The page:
Friday, April 9, 2010

For nuclear reactors, metals that heal themselves

A nuclear reactor is a tough place for metals. All those neutrons bouncing around wreak havoc with the crystalline structure of steel, tungsten and other metals used in fuel rods and other parts. Over time, the metals can swell and become brittle.

Now researchers at Los Alamos National Laboratory in New Mexico have shown that by altering the microstructure of metals, metallurgists may be able to make reactor parts that are self healing. (full story)

Preparing for possible killer asteroid

If we ever need to use Los Alamos scientist Cathy Plesko's research, we're in nail-biting trouble. But at that moment we're likely to be very glad she did it. Plesko is trying to figure out how to deflect an asteroid on a collision course with Earth.

"You hope you never need it, but you know, you hope you never need car insurance," said the 29-year-old researcher. (full story—requires subscription or advertisement view)

New technologies may help rescue more miners

Several manufacturers are working on low-frequency transmissions, one of the more advanced is "through-the-earth radio" technology being developed by Vital Alert Communications Inc. of Toronto and its U.S. subsidiary, Vital Alert Technologies of Cleveland. Scientists at Los Alamos National Laboratory in New Mexico developed the technology. (full story)

Shooting stars can shoot down satellites
We don't know enough about meteoroids

By Sigrid Close - I have worked with Bill Cooke at NASA’s Marshall Space Flight Center and with researchers at the Air Force’s Office of Scientific Research throughout my career, first while I conducted studies at MIT Lincoln Laboratory and later at Los Alamos National Laboratory, where my team searched for ground-based electromagnetic pulses using LANL’s radio frequency sensors, and now as an assistant professor at Stanford University. (full story)

New study shows possibilities and dangers of nanotechnology

A tiny change in a tiny particle can mean the difference between treatment and toxicity, federal researchers found in the first observations of its kind.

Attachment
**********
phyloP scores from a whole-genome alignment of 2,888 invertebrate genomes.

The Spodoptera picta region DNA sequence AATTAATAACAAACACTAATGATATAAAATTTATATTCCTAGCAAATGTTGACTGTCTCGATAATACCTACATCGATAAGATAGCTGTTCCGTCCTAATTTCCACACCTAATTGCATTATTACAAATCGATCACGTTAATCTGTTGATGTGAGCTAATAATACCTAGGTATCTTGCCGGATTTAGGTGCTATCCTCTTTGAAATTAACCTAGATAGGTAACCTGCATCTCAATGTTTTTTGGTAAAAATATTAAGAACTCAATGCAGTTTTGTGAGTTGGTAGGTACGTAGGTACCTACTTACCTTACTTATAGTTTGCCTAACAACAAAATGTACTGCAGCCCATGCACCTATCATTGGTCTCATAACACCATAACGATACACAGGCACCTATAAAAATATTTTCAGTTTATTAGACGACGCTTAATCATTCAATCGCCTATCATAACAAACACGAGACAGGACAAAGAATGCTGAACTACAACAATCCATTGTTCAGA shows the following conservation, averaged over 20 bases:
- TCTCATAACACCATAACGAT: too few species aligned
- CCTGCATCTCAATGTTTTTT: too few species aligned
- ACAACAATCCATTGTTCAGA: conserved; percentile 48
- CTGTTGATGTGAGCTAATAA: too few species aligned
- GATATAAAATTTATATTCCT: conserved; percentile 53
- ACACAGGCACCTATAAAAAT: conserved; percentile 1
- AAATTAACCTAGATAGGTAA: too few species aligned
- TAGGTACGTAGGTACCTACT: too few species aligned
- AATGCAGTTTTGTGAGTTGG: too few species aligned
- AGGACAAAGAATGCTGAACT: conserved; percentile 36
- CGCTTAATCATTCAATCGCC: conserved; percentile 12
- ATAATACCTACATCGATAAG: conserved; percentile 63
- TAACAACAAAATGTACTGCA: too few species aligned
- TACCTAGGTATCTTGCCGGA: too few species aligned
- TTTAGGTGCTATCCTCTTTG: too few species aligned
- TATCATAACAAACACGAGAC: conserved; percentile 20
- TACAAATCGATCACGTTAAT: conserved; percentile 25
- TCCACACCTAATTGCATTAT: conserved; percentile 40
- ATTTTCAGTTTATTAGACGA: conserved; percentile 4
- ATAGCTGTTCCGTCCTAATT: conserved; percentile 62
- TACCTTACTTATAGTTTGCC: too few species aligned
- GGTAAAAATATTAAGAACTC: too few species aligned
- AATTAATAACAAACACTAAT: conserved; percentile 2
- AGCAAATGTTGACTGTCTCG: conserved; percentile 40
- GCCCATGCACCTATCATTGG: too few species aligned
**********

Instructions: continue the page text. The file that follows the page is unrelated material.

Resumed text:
Researchers at the Los Alamos National Laboratory in New Mexico originally set out to study the interactions of carbon fullerenes – soccer-ball shaped molecules more commonly known as “buckyballs” – and cell membranes, said Rashi Iyer, a toxicologist at Los Alamos and principal research lead on the study, which was recently published in the journal Toxicology and Applied Pharmacology. As research progressed, she said that she and her colleagues began to observe an unexpected reaction that could either be dangerous or desirable. (full story)

Plutonium lab key part of updated nuke policy

A multibillion-dollar new plutonium lab in Los Alamos and money for the nuclear weapons scientists who would use it are centerpieces of the Pentagon's updated national nuclear weapons policy, unveiled Tuesday.

Replacement of old Cold War nuclear weapons design and manufacturing buildings, and a focus on human talent at U.S. nuclear weapons laboratories, which include Sandia and Los Alamos in New Mexico, are critical pieces to maintaining our long-term nuclear deterrent, Defense Secretary Robert Gates told reporters during a televised Pentagon briefing. (full story—requires subscription or view of advertising)

Assistance program helps 320 businesses

The New Mexico Small Business Assistance Program will honor nine companies Thursday for outstanding achievements. The companies participated in the program last year. The program is a partnership of Sandia National Laboratories, Los Alamos National Laboratory and the state of New Mexico. (full story)

To subscribe to Los Alamos Report, please send an email and include the words subscribe los alamosreport in the body of your email message; to unscubscribe, include unsubscribe losalamosreport.

Please visit us at